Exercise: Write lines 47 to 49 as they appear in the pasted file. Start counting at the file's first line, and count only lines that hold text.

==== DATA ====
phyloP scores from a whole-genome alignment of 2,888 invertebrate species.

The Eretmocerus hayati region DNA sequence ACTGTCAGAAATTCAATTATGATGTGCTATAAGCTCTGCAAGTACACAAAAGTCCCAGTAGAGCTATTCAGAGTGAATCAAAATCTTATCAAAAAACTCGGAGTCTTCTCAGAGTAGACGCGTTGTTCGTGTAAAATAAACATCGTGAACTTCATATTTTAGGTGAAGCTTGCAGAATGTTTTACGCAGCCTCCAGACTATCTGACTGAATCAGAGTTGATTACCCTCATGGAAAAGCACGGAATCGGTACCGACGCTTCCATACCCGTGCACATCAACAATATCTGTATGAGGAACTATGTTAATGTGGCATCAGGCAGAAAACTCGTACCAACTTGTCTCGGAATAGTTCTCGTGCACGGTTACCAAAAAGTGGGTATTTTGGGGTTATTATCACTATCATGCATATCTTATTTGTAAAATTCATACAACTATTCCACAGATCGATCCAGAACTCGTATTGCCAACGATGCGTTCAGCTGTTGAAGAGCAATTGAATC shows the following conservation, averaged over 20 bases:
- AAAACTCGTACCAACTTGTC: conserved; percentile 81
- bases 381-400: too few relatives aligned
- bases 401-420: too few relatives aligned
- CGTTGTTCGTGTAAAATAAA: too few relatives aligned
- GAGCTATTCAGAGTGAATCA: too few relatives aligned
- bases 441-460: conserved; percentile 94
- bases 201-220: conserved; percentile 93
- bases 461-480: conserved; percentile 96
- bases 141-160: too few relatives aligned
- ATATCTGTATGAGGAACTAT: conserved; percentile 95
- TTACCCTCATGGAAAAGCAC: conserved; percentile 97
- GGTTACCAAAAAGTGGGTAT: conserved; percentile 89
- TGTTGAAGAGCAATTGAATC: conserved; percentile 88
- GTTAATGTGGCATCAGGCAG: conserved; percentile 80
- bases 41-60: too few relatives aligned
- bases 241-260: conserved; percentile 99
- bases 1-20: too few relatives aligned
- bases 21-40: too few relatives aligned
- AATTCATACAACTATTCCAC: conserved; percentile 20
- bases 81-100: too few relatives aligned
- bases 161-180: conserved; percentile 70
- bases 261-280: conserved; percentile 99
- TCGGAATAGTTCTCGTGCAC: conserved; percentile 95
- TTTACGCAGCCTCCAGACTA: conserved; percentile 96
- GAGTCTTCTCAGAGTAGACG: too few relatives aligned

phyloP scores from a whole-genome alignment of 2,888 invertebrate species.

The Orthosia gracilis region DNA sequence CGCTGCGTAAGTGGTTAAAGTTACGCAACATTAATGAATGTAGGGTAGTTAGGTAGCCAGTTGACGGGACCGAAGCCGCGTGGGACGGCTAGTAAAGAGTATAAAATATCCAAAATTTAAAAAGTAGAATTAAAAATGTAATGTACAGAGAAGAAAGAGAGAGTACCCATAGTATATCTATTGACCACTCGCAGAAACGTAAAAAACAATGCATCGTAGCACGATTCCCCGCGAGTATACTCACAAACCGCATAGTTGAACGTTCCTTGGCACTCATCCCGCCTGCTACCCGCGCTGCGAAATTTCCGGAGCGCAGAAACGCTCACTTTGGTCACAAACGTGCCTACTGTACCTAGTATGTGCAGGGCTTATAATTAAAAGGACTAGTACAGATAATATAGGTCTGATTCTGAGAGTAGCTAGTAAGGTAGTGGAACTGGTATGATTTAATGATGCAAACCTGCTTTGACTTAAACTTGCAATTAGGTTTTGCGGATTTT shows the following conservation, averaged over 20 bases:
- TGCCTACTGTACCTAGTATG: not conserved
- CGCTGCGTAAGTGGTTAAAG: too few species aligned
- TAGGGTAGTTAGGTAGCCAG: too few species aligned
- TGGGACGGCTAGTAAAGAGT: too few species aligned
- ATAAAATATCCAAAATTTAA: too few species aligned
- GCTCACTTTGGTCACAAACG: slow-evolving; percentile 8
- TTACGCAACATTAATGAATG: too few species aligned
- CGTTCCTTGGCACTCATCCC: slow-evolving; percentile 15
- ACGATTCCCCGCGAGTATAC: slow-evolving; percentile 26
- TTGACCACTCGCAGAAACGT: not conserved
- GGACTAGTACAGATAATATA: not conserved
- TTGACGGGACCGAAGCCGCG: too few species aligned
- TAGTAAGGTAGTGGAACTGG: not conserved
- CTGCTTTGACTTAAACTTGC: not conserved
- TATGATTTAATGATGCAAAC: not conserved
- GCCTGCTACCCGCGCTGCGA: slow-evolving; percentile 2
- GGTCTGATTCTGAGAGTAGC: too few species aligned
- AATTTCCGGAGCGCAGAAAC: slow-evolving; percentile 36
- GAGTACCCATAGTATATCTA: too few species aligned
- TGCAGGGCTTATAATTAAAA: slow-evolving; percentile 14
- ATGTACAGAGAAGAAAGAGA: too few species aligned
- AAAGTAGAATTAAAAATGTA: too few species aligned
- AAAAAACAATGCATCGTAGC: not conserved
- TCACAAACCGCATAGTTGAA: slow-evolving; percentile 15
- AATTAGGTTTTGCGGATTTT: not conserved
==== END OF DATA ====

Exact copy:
- AATTTCCGGAGCGCAGAAAC: slow-evolving; percentile 36
- GAGTACCCATAGTATATCTA: too few species aligned
- TGCAGGGCTTATAATTAAAA: slow-evolving; percentile 14